Once a closing bell signals the end of a day’s trading, the exchange’s clearing organization matches each purchase made that day with its corresponding sale and tallies each member firm’s gains or losses based on that day’s price changes—a massive undertaking considering that nearly two-thirds of a million futures contracts are bought and sold on an average day. Each firm, in turn, calculates the gains and losses for each of its customers having futures contracts.
Gains and losses on futures contracts are not only calculated on a daily basis, they are credited and deducted on a daily basis. Thus, if a speculator were to have, say, a $300 profit as a result of the day’s price changes, that amount would be immediately credited to his brokerage account and, unless required for other purposes, could be withdrawn. On the other hand, if the day’s price changes had resulted in a $300 loss, his account would be immediately debited for that amount.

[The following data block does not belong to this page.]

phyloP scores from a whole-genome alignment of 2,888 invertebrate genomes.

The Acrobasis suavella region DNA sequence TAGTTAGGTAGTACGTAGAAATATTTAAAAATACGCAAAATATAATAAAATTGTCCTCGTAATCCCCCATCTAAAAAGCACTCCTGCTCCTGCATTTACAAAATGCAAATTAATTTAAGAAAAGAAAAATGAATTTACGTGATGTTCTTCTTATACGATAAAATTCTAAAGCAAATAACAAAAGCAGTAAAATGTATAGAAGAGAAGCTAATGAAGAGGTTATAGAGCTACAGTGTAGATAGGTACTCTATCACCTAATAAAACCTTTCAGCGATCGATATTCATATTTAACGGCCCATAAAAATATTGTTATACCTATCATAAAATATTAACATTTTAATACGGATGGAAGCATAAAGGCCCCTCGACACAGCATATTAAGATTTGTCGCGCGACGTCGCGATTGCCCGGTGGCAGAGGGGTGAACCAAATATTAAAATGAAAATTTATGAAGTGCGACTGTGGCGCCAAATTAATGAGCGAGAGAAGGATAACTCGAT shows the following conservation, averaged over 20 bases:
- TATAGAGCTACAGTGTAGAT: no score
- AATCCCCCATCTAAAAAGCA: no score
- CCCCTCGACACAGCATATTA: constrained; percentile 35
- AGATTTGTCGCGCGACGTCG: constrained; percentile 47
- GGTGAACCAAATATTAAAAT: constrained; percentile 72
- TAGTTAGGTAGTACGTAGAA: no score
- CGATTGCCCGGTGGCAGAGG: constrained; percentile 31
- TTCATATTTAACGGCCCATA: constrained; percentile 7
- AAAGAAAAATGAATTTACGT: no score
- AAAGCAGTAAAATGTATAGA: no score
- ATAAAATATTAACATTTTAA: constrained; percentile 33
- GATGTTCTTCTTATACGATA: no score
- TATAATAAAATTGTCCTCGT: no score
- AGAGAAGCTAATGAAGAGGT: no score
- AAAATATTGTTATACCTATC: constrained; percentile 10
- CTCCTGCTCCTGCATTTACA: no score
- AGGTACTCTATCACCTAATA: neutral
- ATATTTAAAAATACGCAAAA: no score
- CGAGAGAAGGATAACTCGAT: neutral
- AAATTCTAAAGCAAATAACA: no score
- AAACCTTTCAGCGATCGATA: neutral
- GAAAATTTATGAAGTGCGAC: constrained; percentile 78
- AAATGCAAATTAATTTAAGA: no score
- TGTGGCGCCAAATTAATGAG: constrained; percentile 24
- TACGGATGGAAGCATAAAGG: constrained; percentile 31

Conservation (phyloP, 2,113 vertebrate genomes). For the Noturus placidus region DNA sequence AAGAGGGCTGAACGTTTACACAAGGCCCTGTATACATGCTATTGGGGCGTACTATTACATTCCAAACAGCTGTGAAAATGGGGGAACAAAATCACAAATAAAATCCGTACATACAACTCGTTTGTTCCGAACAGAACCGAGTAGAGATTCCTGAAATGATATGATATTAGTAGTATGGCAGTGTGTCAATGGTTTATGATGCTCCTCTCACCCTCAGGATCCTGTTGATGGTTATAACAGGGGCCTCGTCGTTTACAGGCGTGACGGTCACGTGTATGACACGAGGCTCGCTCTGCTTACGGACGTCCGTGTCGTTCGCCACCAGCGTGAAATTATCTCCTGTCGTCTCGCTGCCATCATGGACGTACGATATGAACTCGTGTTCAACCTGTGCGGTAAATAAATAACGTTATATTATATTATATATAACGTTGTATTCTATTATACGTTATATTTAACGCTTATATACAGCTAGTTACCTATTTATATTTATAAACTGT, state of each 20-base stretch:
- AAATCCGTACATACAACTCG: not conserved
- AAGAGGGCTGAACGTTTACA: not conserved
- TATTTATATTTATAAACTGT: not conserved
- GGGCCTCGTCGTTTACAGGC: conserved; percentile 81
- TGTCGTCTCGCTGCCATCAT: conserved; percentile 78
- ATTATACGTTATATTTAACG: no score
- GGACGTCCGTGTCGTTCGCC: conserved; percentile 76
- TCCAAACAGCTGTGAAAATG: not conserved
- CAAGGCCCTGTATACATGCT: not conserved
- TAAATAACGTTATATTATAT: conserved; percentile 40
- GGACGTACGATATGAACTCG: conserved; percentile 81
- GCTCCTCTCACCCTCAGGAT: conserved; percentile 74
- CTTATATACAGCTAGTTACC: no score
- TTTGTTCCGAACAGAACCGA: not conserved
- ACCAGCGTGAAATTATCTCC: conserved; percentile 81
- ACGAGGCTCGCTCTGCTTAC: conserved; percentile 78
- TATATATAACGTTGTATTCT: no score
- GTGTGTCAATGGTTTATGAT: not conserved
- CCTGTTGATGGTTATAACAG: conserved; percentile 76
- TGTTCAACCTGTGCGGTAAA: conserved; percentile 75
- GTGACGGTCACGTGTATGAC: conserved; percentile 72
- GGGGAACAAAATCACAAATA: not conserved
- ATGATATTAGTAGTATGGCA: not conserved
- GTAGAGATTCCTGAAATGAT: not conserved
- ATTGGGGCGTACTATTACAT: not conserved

The process just described is known as a daily cash settlement and is an important feature of futures trading. As will be seen when we discuss margin requirements, it is also the reason a customer who incurs a loss on a futures position may be called on to deposit additional funds to his account.